PHY 4 Section 2: University Physics II
(Equation Sheet (PDF))

Class Schedule:
  Section 002: M W 2pm--4:50pm (PH 209)
Professor: Steve Liebling
Classroom: Section 002: PH 209 Office:  Pell Hall 210
Text: Young and Freedman's University Physics 13th Edition Office Hours: M W 1:00-2:00pm
Web: Phone: 299-3439
Course Credit: 4 credit hours Pre-Requisites: PHY 3 & MTH 7; MTH 8 (or co-requisite)

Course Description (from the campus bulletin): Physics 4 is the second half of an introductory, calculus-based, physics course for science and mathematics majors. It is concerned with the laws and principles of electricity, magnetism, and optics, and includes an introduction to modern physics.

Course Objectives: Students will learn the principles and applications of electricity, magnetism, optics, and modern physics through classroom lectures, problem solving sessions, and laboratory work.  Student knowledge will be evaluated through the use of quizzes and tests. Ultimately, this class should improve your:

Grading Policy: Grades will basically follow the traditional divisions at 90% (A or A-), 80% (B+, B, B-), 70% (C+, C, C-), and 60% (D), with minimal adjustments based on how the class proceeds.

Labwork 20%
Quizzes 20%
Classroom Work, Participation, and Attendance 10%
Test 1 15%  
Test 2 15%
Final Exam 20%

Extra Credit: There will be no extra credit or extra credit papers, Do the homework, labs, and take the quizzes and tests, and everyone can do well in this class. As the semester progresses, there is less and less to be done to increase your grade.

Class Work & Participation: Everyone starts with 90% participation grade. Subtractions are made for being disruptive (excessive talking, ringing phones, being late, etc) as well as excessive absences. Additions are made for contributing (questions or answers) to class discussions. Problems will also be given to be done in class. These problems can be done in groups (up to 3 people). The intent of these is to have you benefit both from working in groups and have my (limited) assistance at making it past the stumbling blocks of problem solving.

Homework: Homework assignments will be presented in class and will generally consist of problems from the required text. The homeworks will not be graded. Instead, quizzes will cover the material and problem solving skills. Even though the homework will not be graded, the homework problems must be done in order to gain mastery of the material and skills necessary for both the quizzes and tests.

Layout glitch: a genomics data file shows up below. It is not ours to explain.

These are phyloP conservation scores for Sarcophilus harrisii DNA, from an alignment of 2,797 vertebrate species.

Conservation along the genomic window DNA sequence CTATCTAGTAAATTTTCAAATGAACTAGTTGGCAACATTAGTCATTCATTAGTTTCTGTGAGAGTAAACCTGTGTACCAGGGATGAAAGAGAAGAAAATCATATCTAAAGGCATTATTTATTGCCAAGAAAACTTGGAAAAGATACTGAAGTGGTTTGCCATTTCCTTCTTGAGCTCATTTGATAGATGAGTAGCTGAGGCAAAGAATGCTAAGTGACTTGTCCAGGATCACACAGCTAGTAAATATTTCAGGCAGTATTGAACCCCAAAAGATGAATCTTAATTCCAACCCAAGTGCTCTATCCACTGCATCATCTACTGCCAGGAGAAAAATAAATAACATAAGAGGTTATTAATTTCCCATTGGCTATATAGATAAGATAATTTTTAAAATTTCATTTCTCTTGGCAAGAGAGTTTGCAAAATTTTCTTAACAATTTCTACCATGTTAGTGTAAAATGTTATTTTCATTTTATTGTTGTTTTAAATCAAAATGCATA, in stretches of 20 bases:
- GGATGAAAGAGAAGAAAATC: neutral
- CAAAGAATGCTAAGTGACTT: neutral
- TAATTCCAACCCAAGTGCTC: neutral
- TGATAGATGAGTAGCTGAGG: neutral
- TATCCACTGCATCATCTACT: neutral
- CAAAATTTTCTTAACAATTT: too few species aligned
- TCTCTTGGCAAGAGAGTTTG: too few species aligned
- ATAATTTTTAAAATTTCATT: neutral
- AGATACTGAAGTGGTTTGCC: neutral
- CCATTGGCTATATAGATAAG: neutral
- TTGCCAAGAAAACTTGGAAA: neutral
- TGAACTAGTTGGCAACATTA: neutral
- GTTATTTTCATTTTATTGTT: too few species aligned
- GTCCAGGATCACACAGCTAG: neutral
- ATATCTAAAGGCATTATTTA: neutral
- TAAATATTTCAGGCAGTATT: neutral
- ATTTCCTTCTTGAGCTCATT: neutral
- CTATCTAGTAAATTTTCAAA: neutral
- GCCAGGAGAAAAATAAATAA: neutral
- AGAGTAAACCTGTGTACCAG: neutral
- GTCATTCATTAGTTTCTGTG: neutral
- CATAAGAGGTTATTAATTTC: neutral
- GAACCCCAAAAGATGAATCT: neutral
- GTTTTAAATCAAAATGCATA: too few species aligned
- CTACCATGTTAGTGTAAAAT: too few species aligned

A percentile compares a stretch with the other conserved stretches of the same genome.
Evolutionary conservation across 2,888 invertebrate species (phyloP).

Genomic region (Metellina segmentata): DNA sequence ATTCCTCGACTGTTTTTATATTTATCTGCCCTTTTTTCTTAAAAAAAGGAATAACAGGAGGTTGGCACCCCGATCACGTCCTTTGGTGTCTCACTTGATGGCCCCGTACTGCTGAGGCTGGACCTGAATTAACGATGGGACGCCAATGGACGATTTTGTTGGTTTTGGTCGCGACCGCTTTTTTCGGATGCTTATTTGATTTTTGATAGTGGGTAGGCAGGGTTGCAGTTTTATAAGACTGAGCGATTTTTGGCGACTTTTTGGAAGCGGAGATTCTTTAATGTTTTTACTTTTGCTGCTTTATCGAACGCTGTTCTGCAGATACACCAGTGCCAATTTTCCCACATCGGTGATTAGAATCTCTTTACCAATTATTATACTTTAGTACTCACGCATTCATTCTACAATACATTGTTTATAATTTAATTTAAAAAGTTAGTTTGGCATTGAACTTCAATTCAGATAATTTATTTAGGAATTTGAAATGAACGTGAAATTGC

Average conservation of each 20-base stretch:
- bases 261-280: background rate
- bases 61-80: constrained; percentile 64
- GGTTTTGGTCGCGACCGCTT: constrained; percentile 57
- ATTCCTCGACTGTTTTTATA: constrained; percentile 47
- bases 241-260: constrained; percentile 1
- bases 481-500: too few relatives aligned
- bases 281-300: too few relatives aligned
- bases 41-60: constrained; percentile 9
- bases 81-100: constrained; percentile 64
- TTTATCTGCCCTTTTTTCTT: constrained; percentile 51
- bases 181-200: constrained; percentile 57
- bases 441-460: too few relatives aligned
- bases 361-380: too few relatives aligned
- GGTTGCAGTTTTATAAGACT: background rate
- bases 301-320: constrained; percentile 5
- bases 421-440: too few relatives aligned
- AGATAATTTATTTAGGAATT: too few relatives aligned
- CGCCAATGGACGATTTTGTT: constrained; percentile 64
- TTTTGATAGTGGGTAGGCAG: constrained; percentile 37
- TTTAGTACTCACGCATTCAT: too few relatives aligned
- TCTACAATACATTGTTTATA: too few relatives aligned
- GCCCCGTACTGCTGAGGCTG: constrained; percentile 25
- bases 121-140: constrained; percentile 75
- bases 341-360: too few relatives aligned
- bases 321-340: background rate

Quizzes: Quizzes will be 20 minutes long given in class usually every week in which we don't have a test. The intent of the quizzes is to insure: (1) that you have read the chapter to be covered that day and (2) that you can solve problems from the previous material. Hence, questions on the new material that you are to have read will be very straightforward covering, for example, new vocabulary. Questions on the older material will be more along the lines of the easier homework problems. I will drop your lowest quiz grade.

Tests: The class will have two tests as scheduled on the syllabus. Each test will cover the material presented since the previous test (to be precise, much of what we will learn applies throughout all the chapters, however, the questions will be geared towards specifically covering material presented between the tests). The tests will be given during classtime.

Final: The final will be held during the time dictated by the Registrar during Exam Week and will be similar in style to the two tests.

Lab: The lab is integral with the lecture. You receive a single grade for the class which represents the work you do in lecture and lab. I will drop your lowest lab grade. As part of your lab work will be a lab final covering both the content of the labs and good lab practice in general.

Cheating: You are encouraged to work on homework problems with others. However, you must work alone on quizzes and tests. On quizzes and exams you may use only a calculator (not a cell phone's calculator) and writing utensils; I will give you an equation sheet for each test.

Other Resources: Department-provided tutors, library books, office hours, and supplemental texts provide additional assistance.

Week 1 Jan. 21 Electric Charge & Electric Field   Course Overview; Ch. 21
Week 2 Jan. 26 Gauss's Law   Ch. 22  
Jan. 28   Ch. 22 
Week 3 Feb. 2 Electric Potential   Ch. 23 
Feb. 4 Capacitance & Dielectrics   Ch. 24  
Week 4 Feb. 9   review Chs.22-24 
Feb. 11 TEST 1 TEST 1
Week 5 Feb. 16 Presidents Day  Presidents Day 
Feb. 17 (TUE)   Ch. 25  
Feb. 18 Current, Resistance, and Electromotive Force  Ch. 25  
Week 6 Feb. 23 Direct-Current Circuits   Ch. 26  
Feb. 25   Ch. 26  
Week 7 March 2 Magnetic Field and Magnetic Forces   Ch. 27  
March 4   Ch. 27  
Week 9 March 16 Sources of Magnetic Field   Ch. 28 
March 18 Electromagnetic Induction  Ch. 29  
Week 10 March 23. TEST 2   TEST 2  
March 25.    
Week 11 March 30 Alternating Current   Ch. 31  
April 1 Electromagnetic Waves   Ch. 32  
Week 12 April 6    
April 8 The Nature and Propagation of Light   Ch. 33  
Week 13 April 13 Geometric Optics   Ch. 34  
April 15 Interference   Ch. 35  
Week 14 April 20 Diffraction   Ch. 36 
April 22 Relativity   Ch. 37  
Week 15 April 27   Ch. 37 & Review 
May 1-7 (TBA) Scheduled Final Exam   Scheduled Final Exam  

Last updated January 19, 2015.
Steve Liebling (home)